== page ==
Why Kenya’s proposal to execute convicted poachers is a bad idea

Wednesday May 30 2018

KWS ranger displays elephant tusks and game meat seized from poachers in central Kenya on January 8, 2011. Relevant government agencies should collaborate with global actors in building a wildlife crime busting network. AFP PHOTO | KENYA WILDLIFE SERVICES


Wildlife poaching in Kenya may soon be a capital offence, punishable by death. The proposal has surfaced because people believe existing penalties aren’t stringent enough, and because of the huge burden that poaching places on the country.

Poaching threatens wildlife populations.

The loss of wildlife threatens one of the pillars of Kenya’s tourism industry, and therefore its economy, as well as the survival of some species.

Poaching is also a security risk as it presents challenges to the military and police, which can be outgunned by poachers and their criminal allies.

Currently, a conviction of wildlife crime in Kenya, involving endangered and threatened species, attracts the country’s severest punishment: A life sentence or fine of not less than Ksh20 million ($200,000).

But the death penalty proposal is ill-advised for at least three reasons. First, it goes against the global trend away from using the death penalty.


Second, poachers are already willing to risk their lives, so it won’t work as a deterrent. And finally, rather than putting in new laws, the government should address what’s wrong with the current laws which offer sufficient penalties.

Human dignity

The reliance on the death penalty is declining both globally and locally. It’s seen as undermining human dignity and is an obstacle to protecting human rights.

There’s also been a shift in thinking in Kenya. While the death penalty is still on the books, there hasn’t been an execution in nearly 30 years.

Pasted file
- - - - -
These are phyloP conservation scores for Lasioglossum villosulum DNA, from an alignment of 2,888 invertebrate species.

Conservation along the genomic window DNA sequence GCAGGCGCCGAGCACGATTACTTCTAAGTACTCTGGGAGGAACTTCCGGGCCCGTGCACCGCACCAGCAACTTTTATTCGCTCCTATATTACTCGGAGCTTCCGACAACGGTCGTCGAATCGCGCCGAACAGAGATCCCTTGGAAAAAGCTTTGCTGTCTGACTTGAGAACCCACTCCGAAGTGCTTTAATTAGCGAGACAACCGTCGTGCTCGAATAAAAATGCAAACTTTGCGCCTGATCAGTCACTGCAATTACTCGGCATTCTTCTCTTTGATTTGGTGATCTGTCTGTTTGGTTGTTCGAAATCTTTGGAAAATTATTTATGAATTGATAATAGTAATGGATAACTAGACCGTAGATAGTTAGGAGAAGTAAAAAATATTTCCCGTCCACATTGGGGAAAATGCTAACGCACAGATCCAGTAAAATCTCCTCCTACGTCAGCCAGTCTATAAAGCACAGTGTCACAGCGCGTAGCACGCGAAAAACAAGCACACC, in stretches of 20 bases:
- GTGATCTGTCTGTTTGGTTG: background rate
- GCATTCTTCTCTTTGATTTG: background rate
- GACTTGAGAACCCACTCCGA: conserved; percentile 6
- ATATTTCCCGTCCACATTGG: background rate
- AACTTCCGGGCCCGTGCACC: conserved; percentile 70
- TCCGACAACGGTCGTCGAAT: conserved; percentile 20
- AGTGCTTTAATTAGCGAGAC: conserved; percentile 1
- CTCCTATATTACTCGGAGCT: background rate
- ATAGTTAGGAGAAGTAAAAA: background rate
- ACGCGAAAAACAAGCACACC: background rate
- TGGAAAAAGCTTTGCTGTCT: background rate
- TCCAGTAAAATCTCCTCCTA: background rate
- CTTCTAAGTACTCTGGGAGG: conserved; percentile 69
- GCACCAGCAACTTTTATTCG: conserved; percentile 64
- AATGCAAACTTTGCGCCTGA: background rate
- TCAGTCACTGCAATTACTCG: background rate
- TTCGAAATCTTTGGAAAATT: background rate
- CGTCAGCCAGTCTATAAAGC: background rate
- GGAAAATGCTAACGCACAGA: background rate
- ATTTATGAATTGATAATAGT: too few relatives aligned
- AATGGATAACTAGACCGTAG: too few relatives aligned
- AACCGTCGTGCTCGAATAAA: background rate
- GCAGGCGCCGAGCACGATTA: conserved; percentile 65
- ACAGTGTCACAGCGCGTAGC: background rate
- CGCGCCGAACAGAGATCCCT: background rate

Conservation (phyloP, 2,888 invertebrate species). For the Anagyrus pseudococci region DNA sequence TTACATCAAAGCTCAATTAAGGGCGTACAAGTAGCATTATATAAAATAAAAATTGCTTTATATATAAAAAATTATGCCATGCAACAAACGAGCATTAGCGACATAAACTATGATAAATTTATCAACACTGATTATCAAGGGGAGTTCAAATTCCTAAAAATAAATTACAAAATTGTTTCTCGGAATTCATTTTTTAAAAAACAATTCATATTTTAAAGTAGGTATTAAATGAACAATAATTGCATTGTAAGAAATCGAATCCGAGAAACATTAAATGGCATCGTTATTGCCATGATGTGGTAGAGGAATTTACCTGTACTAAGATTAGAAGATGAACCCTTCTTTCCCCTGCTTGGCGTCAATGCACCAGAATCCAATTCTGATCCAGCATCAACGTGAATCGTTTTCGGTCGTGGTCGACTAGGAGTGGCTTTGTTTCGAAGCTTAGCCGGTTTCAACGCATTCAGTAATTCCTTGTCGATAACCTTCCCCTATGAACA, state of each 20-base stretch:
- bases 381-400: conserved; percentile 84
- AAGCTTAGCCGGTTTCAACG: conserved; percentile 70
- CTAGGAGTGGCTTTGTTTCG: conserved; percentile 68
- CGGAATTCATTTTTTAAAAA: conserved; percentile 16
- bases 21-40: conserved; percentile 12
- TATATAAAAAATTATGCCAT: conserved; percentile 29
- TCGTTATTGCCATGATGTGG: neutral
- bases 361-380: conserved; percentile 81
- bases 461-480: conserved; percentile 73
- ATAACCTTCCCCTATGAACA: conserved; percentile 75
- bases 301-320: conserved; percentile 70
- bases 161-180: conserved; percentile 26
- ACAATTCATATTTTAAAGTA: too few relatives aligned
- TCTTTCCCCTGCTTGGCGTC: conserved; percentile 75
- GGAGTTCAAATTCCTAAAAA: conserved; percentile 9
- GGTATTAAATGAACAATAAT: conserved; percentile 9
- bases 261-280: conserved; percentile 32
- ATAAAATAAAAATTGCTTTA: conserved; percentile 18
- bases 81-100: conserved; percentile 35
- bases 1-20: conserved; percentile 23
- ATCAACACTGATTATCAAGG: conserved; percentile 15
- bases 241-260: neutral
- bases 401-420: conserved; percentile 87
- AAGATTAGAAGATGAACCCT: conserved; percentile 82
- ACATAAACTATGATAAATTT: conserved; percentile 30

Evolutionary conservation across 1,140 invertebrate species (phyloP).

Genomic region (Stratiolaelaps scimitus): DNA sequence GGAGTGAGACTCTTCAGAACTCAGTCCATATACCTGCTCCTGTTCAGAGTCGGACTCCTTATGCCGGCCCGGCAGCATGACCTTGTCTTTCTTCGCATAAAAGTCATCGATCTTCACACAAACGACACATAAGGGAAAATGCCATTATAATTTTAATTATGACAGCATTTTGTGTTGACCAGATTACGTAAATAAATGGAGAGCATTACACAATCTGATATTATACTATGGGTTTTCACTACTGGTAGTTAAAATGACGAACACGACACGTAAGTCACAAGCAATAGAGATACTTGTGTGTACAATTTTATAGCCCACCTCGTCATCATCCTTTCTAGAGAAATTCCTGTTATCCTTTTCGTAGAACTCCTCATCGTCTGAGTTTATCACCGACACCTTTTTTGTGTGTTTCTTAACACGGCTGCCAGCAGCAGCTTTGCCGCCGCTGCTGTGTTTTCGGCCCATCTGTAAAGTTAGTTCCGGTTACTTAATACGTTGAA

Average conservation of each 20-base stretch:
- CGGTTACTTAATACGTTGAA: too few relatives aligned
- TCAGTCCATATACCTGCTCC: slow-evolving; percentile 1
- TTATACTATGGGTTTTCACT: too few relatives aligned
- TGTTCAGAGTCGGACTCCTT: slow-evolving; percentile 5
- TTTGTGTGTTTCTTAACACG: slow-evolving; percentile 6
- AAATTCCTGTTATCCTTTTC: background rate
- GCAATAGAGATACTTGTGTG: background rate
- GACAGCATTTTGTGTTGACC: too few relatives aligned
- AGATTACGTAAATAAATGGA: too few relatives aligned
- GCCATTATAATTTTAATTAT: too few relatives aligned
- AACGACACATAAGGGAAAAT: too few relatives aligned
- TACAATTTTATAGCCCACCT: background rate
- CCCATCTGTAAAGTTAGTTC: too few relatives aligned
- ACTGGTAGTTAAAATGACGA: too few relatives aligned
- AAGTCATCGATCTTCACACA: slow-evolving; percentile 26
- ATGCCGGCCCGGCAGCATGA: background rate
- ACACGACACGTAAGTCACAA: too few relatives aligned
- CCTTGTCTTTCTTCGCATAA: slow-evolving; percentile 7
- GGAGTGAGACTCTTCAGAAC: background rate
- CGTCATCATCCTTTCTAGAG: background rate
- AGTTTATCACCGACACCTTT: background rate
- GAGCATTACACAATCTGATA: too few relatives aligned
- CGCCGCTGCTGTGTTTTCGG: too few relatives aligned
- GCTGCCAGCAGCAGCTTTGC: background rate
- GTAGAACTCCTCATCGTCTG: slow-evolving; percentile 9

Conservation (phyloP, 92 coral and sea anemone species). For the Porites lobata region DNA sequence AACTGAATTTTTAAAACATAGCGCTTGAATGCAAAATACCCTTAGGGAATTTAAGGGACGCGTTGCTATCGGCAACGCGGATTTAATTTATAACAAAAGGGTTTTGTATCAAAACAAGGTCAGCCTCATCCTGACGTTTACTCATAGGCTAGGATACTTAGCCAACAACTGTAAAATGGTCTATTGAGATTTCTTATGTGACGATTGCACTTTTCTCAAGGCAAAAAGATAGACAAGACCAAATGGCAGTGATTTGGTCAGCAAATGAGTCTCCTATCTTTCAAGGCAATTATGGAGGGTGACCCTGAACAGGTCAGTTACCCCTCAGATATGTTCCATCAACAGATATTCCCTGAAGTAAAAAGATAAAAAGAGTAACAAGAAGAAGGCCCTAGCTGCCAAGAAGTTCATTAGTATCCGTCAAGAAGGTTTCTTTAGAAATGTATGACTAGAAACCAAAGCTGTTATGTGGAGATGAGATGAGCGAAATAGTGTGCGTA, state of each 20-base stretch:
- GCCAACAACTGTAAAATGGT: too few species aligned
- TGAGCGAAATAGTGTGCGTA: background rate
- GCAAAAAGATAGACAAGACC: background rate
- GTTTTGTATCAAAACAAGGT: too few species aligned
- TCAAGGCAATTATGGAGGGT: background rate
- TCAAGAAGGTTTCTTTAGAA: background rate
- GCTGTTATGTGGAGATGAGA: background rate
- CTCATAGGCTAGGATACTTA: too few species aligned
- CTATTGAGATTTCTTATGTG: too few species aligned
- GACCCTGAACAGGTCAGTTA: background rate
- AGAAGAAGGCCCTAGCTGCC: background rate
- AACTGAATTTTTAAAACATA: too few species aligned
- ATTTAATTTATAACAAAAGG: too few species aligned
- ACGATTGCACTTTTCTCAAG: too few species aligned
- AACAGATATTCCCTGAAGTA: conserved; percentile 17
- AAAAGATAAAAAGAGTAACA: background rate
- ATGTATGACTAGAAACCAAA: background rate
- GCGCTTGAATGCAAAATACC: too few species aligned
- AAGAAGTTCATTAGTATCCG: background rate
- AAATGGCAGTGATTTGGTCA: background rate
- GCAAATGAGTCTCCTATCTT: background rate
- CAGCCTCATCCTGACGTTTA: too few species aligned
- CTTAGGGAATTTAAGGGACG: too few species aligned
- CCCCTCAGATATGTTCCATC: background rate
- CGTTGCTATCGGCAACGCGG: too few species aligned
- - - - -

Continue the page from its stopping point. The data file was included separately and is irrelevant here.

There have also been cases where Kenya’s court of appeal has ruled that mandatory death sentences are unconstitutional and presidents have commuted death sentences to life imprisonment.

Secondly, Kenya has a shoot to kill policy for tackling poaching which dates back to 1989. This has been largely ineffective. If poachers are already willing to take risks, then the death penalty won’t deter them.

Finally, the 2013 Wildlife Conservation and Management Act, which increased penalties for wildlife crime, has only been in force for about five years. This isn’t enough time to gauge its effectiveness.

The real focus should be on existing laws. The government should address what may be wrong with them, including the penalties they carry.

Several factors could explain why they may not be successful. These include: lax enforcement and under resourced government agencies such as the Kenya Wildlife Service.


It is only prudent that Kenya reconsider the death penalty proposal. It should consider the following suggestions.

Firstly, the economic empowerment of conservation area communities by ensuring that wildlife conservation works for them.

While tourism contributes significantly to the country’s economy, communities who share their lands with wildlife often continue to live in poverty. They also bear the brunt of human-wildlife conflict including the loss of life, injuries from attacks and loss of property. Poaching will become undesirable if tourism delivers benefits.

Secondly, ensure that relevant government agencies, such as the Kenya Wildlife Services and Kenya Police, are well resourced and accountable.

Thirdly, new national institutions, like the Kenya Wildlife Conservancies Association, should be given more decision-making authority. Their effective involvement would mean real empowerment for communities and would ensure community buy-in on policies. This is an integral step in ensuring wildlife security.

Lastly, relevant government agencies should also try and collaborate with global actors in building a wildlife crime busting network. Past experience shows this is an effective strategy in addressing poaching.

For example, the collaboration between the Kenya Wildlife Service and the International Criminal Police Organisation (INTERPOL) led to the arrest of a suspected poaching boss, Feizal Ali Mohammed, accused of trafficking large quantities of ivory.

Ultimately, tackling Kenya’s poaching problem requires a multi-layered, comprehensive approach which involves all stakeholders including government, non-governmental organisations, local and global communities and ensures the protection of human rights and dignity.

An approach that involves the death penalty as a quick fix for convicted poachers doesn’t fit this bill.